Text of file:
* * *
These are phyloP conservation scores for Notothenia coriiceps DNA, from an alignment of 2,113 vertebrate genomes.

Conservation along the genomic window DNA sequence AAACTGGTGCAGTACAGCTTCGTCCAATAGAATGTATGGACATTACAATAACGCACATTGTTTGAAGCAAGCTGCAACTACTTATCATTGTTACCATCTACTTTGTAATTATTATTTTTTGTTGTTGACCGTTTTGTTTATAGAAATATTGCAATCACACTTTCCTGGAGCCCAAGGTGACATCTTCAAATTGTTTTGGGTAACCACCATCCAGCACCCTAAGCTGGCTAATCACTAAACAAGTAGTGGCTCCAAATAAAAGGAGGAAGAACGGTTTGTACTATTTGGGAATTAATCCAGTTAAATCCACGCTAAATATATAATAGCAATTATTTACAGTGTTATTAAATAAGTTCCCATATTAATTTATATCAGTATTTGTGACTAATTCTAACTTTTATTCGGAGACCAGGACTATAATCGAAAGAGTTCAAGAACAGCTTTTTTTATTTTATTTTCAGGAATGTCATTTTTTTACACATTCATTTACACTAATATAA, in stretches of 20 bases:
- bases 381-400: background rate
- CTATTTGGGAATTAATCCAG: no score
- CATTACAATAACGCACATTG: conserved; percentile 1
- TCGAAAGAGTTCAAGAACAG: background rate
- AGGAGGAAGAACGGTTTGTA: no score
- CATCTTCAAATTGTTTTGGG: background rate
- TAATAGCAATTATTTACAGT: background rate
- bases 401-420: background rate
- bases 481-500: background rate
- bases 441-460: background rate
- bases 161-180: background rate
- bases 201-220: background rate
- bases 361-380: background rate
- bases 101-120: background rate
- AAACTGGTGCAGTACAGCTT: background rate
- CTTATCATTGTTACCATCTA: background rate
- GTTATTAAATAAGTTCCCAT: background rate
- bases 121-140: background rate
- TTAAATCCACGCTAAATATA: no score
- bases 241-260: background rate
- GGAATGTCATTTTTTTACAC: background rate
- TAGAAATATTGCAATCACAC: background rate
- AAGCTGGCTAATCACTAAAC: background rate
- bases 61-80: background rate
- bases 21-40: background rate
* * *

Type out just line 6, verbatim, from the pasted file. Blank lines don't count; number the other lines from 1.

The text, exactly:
- TCGAAAGAGTTCAAGAACAG: background rate